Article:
When you’re starting out there’s a strong pull to go with the cheapest option when you’re buying plugins, themes, and services. It makes sense. You need to start lean, but don’t fall into the trap of saving pennies now that will cost you hundreds or even thousands of dollars later on.

Seriously, don’t do it.

I’ve made this mistake more times than I can count, but the most notable instance in recent memory is when I decided that building a custom CRM using WordPress would end up being less expensive because “WordPress is free”, and “most of the plugins we’d need we already own”.

I was so dumb.

We did end up with a CRM that fit our needs well, but you know what? It was a terrible financial decision. All of the time, planning, designing and developing that went into building that “free” CRM ended up costing way more money than something as elaborate as SalesForce. We’ve since moved away from our homegrown CRM.

The point is, choose the most reputable vendors in the space, even if they cost a bit more money. Your future self will thank you.

Product reviews are mostly bogus

Filtering out the best vendors in the WordPress space is certainly a challenge on its own. Any google search for “insert product name here review” won’t have a genuine result until the third page.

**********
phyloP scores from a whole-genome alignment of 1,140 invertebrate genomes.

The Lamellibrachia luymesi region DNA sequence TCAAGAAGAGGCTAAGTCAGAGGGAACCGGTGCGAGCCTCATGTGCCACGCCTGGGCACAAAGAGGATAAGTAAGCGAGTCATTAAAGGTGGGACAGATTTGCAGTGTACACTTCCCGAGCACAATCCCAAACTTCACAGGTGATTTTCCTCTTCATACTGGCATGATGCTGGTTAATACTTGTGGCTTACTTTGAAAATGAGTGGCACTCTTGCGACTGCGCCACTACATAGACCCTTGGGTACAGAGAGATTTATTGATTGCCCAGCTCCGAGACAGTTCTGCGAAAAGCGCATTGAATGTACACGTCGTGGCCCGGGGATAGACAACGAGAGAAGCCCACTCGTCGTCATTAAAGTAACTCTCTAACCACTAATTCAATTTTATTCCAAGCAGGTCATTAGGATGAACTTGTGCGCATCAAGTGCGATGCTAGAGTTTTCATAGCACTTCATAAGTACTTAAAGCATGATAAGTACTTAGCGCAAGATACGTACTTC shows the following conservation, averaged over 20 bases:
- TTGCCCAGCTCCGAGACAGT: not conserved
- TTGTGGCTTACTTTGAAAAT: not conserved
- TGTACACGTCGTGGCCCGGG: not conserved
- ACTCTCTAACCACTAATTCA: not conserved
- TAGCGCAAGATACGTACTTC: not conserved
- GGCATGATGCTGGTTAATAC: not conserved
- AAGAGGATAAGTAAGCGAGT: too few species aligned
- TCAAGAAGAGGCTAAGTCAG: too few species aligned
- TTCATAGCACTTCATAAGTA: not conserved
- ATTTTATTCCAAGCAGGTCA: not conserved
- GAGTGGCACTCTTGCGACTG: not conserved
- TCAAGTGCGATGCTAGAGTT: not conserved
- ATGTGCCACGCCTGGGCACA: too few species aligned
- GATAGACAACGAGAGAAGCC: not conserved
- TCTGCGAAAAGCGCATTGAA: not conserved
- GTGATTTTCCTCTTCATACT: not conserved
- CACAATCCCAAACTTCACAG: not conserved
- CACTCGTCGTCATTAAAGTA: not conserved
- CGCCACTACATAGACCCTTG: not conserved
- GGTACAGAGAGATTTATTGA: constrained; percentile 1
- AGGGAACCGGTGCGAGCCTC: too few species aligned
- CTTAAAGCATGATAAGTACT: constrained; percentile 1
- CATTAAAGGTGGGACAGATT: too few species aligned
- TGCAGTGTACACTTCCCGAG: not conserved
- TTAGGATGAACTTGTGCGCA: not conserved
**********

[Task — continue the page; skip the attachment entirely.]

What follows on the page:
Google is littered with affiliate-driven product reviews, and it’s really hard to decipher whose voice to follow when it comes to making a product purchase.

At times in a pinch I’ve gone down the Google rabbit hole, and it sucks.

Instead of getting lost in that sea of Sham Wow™ hucksters, follow these three steps instead. I use them all the time and it works great.

  1. Clearly understand the problem you’re trying to solve
  2. Find the experts in the community
  3. Ask for their advice

If you can’t articulate the problem you’re trying to solve in less than a paragraph, the problem probably can’t be solved by an existing product. Fine tune your exact needs until it’s easy to quickly understand, and then reach out for guidance.

I’ve asked countless people in WordPress who are much smarter than I am how they’d solve very specific problems, and they’ve always come through and been willing to help.